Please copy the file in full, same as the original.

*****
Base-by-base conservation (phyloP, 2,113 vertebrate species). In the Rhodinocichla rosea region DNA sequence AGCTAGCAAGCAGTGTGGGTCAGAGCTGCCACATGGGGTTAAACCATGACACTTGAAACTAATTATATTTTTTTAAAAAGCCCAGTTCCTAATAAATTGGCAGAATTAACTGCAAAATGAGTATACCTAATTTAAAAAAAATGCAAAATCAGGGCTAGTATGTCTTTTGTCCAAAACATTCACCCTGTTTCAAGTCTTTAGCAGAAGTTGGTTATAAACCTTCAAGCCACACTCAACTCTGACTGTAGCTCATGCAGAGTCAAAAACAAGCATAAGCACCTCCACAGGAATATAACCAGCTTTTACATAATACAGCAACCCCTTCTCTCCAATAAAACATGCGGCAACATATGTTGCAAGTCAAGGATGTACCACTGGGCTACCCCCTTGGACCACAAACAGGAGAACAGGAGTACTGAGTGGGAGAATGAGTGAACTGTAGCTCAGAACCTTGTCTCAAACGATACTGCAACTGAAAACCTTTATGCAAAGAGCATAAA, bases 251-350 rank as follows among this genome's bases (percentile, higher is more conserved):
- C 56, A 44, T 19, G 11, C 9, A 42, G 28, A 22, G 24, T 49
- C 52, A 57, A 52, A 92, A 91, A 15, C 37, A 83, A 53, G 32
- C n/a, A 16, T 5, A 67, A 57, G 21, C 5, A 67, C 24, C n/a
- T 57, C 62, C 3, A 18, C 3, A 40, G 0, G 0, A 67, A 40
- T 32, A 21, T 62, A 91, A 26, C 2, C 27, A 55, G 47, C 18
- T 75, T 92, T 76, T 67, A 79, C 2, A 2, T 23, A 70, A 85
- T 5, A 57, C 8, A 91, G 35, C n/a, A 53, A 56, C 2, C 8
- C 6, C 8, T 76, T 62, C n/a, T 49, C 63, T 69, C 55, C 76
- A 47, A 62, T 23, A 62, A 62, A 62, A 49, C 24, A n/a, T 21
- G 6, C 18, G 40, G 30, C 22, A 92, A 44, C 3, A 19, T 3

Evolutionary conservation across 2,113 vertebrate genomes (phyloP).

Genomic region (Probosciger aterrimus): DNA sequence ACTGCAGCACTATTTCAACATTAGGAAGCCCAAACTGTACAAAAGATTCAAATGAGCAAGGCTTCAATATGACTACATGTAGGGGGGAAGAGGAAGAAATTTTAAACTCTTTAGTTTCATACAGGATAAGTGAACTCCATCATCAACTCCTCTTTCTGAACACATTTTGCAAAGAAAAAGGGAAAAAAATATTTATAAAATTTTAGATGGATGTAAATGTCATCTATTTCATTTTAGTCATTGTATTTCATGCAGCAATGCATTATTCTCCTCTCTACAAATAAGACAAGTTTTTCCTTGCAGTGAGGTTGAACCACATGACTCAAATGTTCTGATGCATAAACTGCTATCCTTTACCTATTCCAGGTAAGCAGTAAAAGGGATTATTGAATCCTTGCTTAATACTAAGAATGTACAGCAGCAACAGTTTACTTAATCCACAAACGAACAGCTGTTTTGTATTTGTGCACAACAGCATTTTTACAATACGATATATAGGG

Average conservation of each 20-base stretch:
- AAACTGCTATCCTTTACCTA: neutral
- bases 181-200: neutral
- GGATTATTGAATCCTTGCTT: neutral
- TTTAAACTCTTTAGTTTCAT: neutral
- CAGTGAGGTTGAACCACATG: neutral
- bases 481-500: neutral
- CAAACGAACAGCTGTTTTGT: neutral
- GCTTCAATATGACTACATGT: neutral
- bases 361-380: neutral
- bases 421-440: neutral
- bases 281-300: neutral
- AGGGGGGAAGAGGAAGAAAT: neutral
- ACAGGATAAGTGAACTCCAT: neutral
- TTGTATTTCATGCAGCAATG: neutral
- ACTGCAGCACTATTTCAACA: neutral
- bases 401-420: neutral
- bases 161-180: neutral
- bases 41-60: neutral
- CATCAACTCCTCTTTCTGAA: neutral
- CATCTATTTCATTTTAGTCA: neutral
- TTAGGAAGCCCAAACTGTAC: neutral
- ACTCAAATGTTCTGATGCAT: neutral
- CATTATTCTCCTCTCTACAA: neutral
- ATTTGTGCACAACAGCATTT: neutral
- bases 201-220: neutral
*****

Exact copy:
Base-by-base conservation (phyloP, 2,113 vertebrate species). In the Rhodinocichla rosea region DNA sequence AGCTAGCAAGCAGTGTGGGTCAGAGCTGCCACATGGGGTTAAACCATGACACTTGAAACTAATTATATTTTTTTAAAAAGCCCAGTTCCTAATAAATTGGCAGAATTAACTGCAAAATGAGTATACCTAATTTAAAAAAAATGCAAAATCAGGGCTAGTATGTCTTTTGTCCAAAACATTCACCCTGTTTCAAGTCTTTAGCAGAAGTTGGTTATAAACCTTCAAGCCACACTCAACTCTGACTGTAGCTCATGCAGAGTCAAAAACAAGCATAAGCACCTCCACAGGAATATAACCAGCTTTTACATAATACAGCAACCCCTTCTCTCCAATAAAACATGCGGCAACATATGTTGCAAGTCAAGGATGTACCACTGGGCTACCCCCTTGGACCACAAACAGGAGAACAGGAGTACTGAGTGGGAGAATGAGTGAACTGTAGCTCAGAACCTTGTCTCAAACGATACTGCAACTGAAAACCTTTATGCAAAGAGCATAAA, bases 251-350 rank as follows among this genome's bases (percentile, higher is more conserved):
- C 56, A 44, T 19, G 11, C 9, A 42, G 28, A 22, G 24, T 49
- C 52, A 57, A 52, A 92, A 91, A 15, C 37, A 83, A 53, G 32
- C n/a, A 16, T 5, A 67, A 57, G 21, C 5, A 67, C 24, C n/a
- T 57, C 62, C 3, A 18, C 3, A 40, G 0, G 0, A 67, A 40
- T 32, A 21, T 62, A 91, A 26, C 2, C 27, A 55, G 47, C 18
- T 75, T 92, T 76, T 67, A 79, C 2, A 2, T 23, A 70, A 85
- T 5, A 57, C 8, A 91, G 35, C n/a, A 53, A 56, C 2, C 8
- C 6, C 8, T 76, T 62, C n/a, T 49, C 63, T 69, C 55, C 76
- A 47, A 62, T 23, A 62, A 62, A 62, A 49, C 24, A n/a, T 21
- G 6, C 18, G 40, G 30, C 22, A 92, A 44, C 3, A 19, T 3

Evolutionary conservation across 2,113 vertebrate genomes (phyloP).

Genomic region (Probosciger aterrimus): DNA sequence ACTGCAGCACTATTTCAACATTAGGAAGCCCAAACTGTACAAAAGATTCAAATGAGCAAGGCTTCAATATGACTACATGTAGGGGGGAAGAGGAAGAAATTTTAAACTCTTTAGTTTCATACAGGATAAGTGAACTCCATCATCAACTCCTCTTTCTGAACACATTTTGCAAAGAAAAAGGGAAAAAAATATTTATAAAATTTTAGATGGATGTAAATGTCATCTATTTCATTTTAGTCATTGTATTTCATGCAGCAATGCATTATTCTCCTCTCTACAAATAAGACAAGTTTTTCCTTGCAGTGAGGTTGAACCACATGACTCAAATGTTCTGATGCATAAACTGCTATCCTTTACCTATTCCAGGTAAGCAGTAAAAGGGATTATTGAATCCTTGCTTAATACTAAGAATGTACAGCAGCAACAGTTTACTTAATCCACAAACGAACAGCTGTTTTGTATTTGTGCACAACAGCATTTTTACAATACGATATATAGGG

Average conservation of each 20-base stretch:
- AAACTGCTATCCTTTACCTA: neutral
- bases 181-200: neutral
- GGATTATTGAATCCTTGCTT: neutral
- TTTAAACTCTTTAGTTTCAT: neutral
- CAGTGAGGTTGAACCACATG: neutral
- bases 481-500: neutral
- CAAACGAACAGCTGTTTTGT: neutral
- GCTTCAATATGACTACATGT: neutral
- bases 361-380: neutral
- bases 421-440: neutral
- bases 281-300: neutral
- AGGGGGGAAGAGGAAGAAAT: neutral
- ACAGGATAAGTGAACTCCAT: neutral
- TTGTATTTCATGCAGCAATG: neutral
- ACTGCAGCACTATTTCAACA: neutral
- bases 401-420: neutral
- bases 161-180: neutral
- bases 41-60: neutral
- CATCAACTCCTCTTTCTGAA: neutral
- CATCTATTTCATTTTAGTCA: neutral
- TTAGGAAGCCCAAACTGTAC: neutral
- ACTCAAATGTTCTGATGCAT: neutral
- CATTATTCTCCTCTCTACAA: neutral
- ATTTGTGCACAACAGCATTT: neutral
- bases 201-220: neutral